Opinion

Whidbey's wayward pets need better treatment | Editorial

Navy officials have given the city until next summer to move all the animals out of the dilapidated building that has served as the city’s animal shelter for much too long.

The small building is woefully inadequate to house a dog-and-cat pound for a city the size of Oak Harbor. Whidbey Animals’ Improvement Foundation, or WAIF, has done an admirable job running the shelter under a contract with the city, but the situation is untenable. Cages of cats are literally stacked like cordwood inside the shelter. It doesn’t have proper ventilation or sewage service. In the summer the building gets oppressively hot. It’s located on the Seaplane Base, which can cause access problems for members of the public and WAIF staff.

Closing the building was the right move on the Navy’s part and hopefully will spur city leaders to make a decision on an issue that’s been put off for years. City officials plan, unfortunately, to put out a request for proposals in the hopes that a business or group will somehow provide a shelter. The idea is a misguided attempt to save money.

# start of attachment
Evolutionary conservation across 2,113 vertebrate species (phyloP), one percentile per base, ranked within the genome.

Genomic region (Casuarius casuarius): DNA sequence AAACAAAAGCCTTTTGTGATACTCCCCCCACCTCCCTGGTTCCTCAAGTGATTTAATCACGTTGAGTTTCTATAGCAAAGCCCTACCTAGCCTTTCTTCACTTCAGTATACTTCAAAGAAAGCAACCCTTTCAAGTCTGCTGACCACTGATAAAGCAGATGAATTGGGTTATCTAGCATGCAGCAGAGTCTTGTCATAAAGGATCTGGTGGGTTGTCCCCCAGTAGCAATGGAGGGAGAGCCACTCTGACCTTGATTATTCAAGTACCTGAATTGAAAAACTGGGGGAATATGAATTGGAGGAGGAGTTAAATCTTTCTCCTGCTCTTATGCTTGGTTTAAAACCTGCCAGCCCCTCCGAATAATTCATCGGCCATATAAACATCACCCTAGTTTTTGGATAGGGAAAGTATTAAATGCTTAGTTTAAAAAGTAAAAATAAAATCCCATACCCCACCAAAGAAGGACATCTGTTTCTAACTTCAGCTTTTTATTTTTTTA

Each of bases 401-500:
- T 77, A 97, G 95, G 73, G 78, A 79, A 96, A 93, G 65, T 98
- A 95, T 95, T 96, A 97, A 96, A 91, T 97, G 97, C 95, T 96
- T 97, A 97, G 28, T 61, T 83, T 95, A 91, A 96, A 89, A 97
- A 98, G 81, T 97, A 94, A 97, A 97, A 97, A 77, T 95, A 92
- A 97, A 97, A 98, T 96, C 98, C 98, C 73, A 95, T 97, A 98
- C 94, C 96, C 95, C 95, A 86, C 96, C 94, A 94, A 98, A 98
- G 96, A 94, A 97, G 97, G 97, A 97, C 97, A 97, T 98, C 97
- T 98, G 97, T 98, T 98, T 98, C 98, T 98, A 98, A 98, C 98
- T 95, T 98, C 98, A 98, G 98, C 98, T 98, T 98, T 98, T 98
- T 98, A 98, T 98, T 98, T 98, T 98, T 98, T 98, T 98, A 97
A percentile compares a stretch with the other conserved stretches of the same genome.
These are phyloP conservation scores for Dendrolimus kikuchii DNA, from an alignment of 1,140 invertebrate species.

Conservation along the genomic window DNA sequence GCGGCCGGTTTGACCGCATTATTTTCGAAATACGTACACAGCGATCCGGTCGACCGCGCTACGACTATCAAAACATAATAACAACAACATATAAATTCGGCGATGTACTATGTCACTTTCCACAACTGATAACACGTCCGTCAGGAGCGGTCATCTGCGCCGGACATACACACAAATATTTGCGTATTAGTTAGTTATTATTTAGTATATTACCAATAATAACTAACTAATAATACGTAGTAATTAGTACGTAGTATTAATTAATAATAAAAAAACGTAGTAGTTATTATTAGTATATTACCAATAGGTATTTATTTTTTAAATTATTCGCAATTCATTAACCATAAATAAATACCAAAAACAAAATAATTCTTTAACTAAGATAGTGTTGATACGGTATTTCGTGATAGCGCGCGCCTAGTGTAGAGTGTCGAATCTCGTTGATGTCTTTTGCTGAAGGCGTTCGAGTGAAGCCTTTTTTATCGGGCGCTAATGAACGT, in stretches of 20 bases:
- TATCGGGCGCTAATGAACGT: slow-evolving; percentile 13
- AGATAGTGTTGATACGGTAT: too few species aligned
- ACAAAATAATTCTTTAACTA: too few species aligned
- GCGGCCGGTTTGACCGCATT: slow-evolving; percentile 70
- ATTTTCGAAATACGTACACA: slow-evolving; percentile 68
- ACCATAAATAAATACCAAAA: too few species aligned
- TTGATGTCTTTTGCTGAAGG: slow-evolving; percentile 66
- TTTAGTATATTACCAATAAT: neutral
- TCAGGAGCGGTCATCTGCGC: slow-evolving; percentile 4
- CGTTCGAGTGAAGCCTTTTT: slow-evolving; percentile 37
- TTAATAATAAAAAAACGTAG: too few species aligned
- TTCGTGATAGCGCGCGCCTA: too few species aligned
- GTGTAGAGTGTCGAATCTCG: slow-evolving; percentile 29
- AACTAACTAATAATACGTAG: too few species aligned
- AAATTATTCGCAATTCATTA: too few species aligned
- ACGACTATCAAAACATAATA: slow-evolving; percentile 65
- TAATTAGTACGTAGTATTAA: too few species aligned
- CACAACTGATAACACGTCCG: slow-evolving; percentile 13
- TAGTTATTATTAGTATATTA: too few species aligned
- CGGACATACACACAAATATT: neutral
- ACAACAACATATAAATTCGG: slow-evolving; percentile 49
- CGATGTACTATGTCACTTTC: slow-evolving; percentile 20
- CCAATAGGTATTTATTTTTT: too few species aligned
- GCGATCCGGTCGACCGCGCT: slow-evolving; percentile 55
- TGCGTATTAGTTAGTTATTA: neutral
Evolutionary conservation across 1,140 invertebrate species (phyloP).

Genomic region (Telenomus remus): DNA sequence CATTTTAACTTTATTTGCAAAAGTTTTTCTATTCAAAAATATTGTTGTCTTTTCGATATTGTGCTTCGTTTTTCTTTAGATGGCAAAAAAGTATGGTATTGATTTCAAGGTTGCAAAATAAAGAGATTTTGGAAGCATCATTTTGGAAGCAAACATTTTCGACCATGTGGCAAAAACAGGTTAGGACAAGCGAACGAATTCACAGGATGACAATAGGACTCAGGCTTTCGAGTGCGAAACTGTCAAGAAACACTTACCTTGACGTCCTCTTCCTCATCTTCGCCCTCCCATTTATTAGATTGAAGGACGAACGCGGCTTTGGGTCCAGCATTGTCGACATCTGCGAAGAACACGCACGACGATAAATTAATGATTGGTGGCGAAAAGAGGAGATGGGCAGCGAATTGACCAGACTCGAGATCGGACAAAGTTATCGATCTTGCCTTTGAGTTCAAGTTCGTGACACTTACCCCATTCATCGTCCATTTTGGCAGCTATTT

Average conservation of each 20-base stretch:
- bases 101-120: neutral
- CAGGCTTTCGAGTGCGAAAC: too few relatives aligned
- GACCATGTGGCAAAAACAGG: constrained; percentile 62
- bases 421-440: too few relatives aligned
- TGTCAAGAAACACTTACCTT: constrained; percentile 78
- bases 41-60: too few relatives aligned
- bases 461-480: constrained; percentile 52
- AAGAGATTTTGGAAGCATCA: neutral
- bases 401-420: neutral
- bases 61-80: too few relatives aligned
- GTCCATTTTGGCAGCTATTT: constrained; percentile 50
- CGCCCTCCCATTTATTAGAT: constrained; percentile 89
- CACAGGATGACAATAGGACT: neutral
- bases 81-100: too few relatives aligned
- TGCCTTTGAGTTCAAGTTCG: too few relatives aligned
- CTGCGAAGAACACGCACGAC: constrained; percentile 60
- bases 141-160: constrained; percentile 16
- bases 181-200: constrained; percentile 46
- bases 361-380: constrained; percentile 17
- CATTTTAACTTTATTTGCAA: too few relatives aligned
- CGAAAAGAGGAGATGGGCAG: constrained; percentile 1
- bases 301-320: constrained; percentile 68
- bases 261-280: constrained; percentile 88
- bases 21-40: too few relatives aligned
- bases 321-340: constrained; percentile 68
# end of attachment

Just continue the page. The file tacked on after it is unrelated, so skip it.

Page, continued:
Oak Harbor needs its own animal shelter. With less than a year to go, city officials should look seriously at the options now, and decide whether WAIF or another group will manage the facility in the future.

Years ago, a city committee looked into building a new animal shelter on city-owned land off of Goldie Road. The idea went nowhere because of the cost, and that same concern persists today – especially with the economic climate.

Yet the shelter doesn’t need to be an expensive, new structure. It could be located in an unused, empty building or even rented space. The facility just needs to be something that can provide lost and abandoned pets a proper, healthy home. It should be easy to find and a pleasant place to visit. Perhaps the Navy base and the city can continue to partner in the venture to offset costs.

Oak Harbor residents love their dogs and cats. They would certainly support a plan to adequately care for homeless pets.

 

 

 

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